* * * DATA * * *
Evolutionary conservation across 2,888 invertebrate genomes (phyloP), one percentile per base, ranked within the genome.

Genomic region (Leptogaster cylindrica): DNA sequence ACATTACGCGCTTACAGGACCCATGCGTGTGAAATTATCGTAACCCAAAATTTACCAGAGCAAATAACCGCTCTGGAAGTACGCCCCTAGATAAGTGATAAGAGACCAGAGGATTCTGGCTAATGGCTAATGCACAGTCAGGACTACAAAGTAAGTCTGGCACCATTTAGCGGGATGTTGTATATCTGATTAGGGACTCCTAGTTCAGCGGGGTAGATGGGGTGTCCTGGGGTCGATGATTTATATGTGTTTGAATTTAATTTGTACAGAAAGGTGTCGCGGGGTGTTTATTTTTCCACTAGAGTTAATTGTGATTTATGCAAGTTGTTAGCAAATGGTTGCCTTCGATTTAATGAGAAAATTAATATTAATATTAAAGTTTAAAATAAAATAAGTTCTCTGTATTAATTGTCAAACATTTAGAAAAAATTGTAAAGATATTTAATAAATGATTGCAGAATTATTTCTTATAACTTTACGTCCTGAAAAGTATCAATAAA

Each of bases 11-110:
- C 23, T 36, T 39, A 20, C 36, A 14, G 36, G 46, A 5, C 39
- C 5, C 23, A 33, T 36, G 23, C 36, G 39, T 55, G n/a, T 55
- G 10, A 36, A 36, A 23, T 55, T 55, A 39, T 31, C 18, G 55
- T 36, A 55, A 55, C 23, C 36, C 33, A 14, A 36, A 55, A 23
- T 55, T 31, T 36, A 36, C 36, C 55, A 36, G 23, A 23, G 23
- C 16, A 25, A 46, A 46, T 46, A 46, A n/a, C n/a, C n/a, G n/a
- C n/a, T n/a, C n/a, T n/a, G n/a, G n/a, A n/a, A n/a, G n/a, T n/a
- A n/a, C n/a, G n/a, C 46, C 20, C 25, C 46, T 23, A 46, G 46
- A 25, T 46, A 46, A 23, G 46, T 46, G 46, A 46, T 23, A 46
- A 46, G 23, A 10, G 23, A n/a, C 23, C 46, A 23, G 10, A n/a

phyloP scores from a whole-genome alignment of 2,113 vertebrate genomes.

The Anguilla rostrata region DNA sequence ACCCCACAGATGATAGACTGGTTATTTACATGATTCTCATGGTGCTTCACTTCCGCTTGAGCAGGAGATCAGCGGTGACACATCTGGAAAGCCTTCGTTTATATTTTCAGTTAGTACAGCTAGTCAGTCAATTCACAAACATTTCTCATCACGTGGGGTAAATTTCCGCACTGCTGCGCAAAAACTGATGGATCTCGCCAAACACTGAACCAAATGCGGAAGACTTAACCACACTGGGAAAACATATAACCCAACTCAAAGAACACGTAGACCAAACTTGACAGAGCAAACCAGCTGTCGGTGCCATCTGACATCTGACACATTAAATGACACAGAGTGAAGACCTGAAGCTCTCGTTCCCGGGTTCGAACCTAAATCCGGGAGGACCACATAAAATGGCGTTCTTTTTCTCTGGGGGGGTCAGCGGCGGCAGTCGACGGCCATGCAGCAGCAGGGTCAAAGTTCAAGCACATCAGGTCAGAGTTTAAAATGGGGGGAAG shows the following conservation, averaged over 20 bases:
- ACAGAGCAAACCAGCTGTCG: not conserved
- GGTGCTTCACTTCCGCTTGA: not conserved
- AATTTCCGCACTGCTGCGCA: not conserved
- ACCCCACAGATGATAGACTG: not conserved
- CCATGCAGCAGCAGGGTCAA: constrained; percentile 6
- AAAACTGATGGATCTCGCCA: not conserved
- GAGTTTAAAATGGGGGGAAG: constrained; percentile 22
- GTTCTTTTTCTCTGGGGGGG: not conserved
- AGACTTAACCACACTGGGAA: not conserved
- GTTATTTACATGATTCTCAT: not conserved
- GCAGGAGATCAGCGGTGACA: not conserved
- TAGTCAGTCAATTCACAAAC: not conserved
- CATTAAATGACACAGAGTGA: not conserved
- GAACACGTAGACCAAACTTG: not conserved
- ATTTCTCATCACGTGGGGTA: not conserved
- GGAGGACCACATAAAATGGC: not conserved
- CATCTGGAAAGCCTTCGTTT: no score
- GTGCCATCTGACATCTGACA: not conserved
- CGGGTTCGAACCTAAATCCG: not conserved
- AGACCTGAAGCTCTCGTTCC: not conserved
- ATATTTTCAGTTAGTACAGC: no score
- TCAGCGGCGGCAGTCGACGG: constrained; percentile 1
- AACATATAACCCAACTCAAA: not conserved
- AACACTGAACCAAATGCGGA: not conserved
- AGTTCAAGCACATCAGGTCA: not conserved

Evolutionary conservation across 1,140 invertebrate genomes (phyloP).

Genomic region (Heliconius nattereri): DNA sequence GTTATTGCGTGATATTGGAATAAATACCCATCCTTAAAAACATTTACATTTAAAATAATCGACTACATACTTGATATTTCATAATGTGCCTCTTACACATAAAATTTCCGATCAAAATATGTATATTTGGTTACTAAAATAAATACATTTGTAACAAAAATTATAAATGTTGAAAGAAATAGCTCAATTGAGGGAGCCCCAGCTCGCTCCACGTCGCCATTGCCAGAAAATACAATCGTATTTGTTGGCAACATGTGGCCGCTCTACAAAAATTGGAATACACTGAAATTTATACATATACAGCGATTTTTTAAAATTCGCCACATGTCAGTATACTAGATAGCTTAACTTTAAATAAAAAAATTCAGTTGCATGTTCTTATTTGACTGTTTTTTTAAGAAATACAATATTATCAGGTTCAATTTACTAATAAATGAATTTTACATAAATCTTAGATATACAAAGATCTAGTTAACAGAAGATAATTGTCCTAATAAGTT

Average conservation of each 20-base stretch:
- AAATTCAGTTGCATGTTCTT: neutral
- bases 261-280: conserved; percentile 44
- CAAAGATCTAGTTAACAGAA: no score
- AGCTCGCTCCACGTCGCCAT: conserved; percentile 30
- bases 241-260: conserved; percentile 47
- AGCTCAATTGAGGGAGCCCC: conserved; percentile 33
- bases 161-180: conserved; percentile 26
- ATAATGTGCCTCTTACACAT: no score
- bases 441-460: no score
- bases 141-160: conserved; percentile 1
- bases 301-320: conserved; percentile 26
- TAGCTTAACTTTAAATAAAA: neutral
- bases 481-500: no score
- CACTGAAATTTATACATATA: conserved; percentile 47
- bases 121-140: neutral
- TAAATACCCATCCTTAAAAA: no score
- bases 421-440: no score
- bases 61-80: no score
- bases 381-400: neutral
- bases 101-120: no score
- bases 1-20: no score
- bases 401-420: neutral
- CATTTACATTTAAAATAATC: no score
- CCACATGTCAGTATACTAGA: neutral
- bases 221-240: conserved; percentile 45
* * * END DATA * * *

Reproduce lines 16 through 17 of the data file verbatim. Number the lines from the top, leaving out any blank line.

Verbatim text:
- ACAGAGCAAACCAGCTGTCG: not conserved
- GGTGCTTCACTTCCGCTTGA: not conserved